Dear Theophilus , (Letter 87. )
I think the time has come to again summarize what our story is about the universe, about us and about eternity.
Let me start off by reviewing what has come to be the default position in explaining our faith. At some point in time, many years ago, a human pair disobeyed a divine restriction on eating a certain forbidden fruit. They were expelled from an idyllic paradise and through this fall, humanity languished, and continues to languish, in misery, suffering and death. This is a commonly held view of what Christianity is supposed to teach.
There is, however, another, and more ancient interpretation of the message that Christianity brings and this is something I want to look at now. I would like to point out that it is the concept of the judgement of man by God that has been a bone of contention for many who see in it injustice and unfairness.
Before we go any further in our discussion, I want to lay down some guidelines, which we will keep to. We will not entertain any arguments that are contrary to what is expressed in scripture or deny their validity. We will attempt to reflect the position of the Church especially through its Fathers in terms of the validity of certain teachings. The goal will not be to come up with some personally held novel opinion but to reflect the views expressed within the Church. This will all become a lot clearer when we get into the actual facts instead of just considering generalities.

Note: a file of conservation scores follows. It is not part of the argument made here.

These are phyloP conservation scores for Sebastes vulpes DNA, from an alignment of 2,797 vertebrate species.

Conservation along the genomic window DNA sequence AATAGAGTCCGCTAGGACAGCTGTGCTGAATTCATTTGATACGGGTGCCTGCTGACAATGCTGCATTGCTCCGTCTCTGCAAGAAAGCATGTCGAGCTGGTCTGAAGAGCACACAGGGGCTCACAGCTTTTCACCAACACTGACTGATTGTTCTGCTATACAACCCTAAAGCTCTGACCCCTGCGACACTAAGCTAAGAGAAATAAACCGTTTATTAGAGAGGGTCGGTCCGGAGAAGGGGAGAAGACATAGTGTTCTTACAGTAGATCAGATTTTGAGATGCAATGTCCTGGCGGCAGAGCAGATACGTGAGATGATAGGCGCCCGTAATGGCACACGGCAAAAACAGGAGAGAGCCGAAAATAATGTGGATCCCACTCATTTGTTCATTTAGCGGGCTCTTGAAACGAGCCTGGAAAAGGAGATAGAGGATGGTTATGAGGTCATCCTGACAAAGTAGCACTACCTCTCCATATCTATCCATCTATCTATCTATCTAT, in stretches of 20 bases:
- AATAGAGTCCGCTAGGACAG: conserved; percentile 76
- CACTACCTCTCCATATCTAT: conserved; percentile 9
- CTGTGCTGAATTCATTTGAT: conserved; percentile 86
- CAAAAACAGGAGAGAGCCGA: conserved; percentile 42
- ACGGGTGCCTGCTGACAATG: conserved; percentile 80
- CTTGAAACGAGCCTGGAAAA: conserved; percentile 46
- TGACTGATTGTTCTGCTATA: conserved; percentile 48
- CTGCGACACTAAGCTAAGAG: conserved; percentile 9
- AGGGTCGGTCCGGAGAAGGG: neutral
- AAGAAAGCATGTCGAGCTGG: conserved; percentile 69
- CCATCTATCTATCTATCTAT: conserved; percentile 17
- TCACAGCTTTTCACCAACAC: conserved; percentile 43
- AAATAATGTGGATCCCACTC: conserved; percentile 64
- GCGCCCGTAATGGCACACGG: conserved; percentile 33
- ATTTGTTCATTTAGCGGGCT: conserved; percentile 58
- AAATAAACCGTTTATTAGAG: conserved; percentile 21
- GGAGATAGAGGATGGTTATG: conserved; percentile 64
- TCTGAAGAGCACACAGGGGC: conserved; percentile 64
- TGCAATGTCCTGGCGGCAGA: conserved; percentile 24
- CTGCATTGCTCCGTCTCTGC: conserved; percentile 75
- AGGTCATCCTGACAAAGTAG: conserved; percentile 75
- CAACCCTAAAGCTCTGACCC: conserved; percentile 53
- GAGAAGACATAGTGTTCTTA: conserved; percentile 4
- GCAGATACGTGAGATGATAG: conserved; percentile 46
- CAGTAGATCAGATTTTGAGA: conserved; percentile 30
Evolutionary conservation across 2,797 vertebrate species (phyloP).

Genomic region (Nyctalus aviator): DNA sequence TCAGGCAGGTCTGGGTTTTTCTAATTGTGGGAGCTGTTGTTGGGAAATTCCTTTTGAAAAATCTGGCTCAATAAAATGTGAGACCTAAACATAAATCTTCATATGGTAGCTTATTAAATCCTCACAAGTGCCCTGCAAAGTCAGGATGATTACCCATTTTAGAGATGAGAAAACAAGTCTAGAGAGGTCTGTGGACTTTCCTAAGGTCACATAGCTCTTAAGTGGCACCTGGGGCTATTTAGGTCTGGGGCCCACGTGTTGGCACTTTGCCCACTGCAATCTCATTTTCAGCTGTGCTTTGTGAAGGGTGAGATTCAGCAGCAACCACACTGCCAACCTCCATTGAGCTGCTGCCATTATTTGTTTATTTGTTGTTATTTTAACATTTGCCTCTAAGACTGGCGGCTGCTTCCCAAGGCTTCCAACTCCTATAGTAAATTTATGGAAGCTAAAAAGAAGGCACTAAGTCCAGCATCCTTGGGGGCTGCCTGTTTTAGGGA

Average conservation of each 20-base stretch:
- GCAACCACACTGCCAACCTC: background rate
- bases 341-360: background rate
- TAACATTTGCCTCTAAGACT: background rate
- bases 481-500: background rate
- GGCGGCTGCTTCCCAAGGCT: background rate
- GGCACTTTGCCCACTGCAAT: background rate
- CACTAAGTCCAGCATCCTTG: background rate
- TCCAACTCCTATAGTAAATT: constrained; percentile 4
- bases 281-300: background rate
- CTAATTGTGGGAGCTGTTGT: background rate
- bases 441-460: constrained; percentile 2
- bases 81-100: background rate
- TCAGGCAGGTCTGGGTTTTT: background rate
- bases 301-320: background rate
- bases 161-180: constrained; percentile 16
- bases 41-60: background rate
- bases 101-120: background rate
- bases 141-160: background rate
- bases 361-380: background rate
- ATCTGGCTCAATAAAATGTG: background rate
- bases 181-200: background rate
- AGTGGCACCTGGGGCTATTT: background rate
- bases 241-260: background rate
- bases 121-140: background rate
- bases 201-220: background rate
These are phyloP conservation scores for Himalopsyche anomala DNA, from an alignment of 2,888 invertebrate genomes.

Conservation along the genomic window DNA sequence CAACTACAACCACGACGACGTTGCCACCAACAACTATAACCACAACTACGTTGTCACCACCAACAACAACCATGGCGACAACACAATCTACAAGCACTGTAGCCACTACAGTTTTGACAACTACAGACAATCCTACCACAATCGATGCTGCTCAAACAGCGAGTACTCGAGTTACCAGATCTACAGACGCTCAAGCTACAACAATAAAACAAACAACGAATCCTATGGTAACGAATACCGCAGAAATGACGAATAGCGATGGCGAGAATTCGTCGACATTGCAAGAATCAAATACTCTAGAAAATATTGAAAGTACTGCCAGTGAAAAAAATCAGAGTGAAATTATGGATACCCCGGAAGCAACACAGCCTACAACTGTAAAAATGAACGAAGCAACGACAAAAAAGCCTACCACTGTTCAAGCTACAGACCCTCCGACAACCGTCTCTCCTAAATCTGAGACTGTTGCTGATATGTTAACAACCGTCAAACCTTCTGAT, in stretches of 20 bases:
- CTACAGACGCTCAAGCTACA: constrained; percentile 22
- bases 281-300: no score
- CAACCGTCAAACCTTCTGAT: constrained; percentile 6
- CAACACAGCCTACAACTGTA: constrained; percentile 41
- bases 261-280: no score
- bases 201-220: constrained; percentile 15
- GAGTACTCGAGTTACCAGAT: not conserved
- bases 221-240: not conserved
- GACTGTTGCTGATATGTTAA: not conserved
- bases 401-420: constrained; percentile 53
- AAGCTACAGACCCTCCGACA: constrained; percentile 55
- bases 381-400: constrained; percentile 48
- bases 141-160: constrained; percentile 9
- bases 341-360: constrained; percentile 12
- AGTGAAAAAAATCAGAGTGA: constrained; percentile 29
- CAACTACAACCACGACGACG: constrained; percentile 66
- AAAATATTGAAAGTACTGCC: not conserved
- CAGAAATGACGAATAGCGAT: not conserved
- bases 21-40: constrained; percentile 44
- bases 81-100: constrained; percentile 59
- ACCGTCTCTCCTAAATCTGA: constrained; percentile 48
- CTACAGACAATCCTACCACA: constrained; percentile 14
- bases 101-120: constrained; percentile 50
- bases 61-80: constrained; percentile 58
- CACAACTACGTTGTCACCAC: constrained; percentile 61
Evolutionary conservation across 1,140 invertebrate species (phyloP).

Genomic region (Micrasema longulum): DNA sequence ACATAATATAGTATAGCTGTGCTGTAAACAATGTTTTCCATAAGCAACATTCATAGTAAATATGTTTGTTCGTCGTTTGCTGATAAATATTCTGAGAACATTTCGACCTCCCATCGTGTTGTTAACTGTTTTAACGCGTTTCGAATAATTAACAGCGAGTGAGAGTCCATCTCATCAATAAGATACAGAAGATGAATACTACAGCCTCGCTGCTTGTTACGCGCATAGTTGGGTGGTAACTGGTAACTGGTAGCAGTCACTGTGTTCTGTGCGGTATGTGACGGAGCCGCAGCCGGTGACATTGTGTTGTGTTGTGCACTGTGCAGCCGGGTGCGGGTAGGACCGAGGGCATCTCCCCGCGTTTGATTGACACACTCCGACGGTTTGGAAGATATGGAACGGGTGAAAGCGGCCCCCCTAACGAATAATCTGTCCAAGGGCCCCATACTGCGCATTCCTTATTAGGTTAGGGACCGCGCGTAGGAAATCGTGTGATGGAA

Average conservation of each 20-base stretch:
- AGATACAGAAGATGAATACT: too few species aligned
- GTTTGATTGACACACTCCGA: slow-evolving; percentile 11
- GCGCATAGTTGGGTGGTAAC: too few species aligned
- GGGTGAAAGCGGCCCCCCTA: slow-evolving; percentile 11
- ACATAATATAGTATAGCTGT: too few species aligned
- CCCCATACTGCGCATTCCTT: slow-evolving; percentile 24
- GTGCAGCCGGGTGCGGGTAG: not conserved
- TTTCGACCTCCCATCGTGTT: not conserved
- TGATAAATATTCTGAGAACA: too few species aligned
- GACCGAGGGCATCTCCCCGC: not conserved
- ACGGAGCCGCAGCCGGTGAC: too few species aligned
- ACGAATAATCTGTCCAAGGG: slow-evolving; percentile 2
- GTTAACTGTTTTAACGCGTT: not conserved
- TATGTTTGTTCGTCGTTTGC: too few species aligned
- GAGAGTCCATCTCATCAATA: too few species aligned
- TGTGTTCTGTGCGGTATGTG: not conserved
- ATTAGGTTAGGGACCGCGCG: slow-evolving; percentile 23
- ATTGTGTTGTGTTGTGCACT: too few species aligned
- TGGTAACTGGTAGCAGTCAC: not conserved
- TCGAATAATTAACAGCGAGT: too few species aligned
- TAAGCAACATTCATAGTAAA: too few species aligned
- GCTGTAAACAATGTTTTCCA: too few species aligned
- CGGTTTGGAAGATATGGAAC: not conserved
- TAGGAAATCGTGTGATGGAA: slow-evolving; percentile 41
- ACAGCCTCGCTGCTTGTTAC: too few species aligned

What is the goal of creation? Why is there something that has come into being? If one were an atheist, one would answer by stating that nothing really came into being – it has always been there. Matter (pardon the pun) closed.
But this is not really an answer; it is an evasion from an answer and does not satisfy man’s curiosity and search for an answer.
Within our faith it is accepted that the whole cosmos came into being out of nothing and prior to this, it did not exist. The universe is not eternal and neither is any component of the universe eternal, including us. Thus mortality – the return into the nothingness from which we came – is a possibility for us and this is expressed through death. Death is an innate component of all that is created and this physical death was not introduced by someone many years ago who through some improper behavior brought mortality to creation. Consequently, biological death is nothing else than the return to the non-being of the pre-creation state. It is something embedded into the nature of all that is created. Created and mortal are two sides of the same coin.
Non-believers often raise the point of a cruel god who condemns mankind to death and suffering and even threatens them with eternal punishment in hell. And this, unfortunately, has been the narrative proclaimed by a wide spectrum of Christianity. But there is another way of looking at things and this is something that we will attempt to navigate.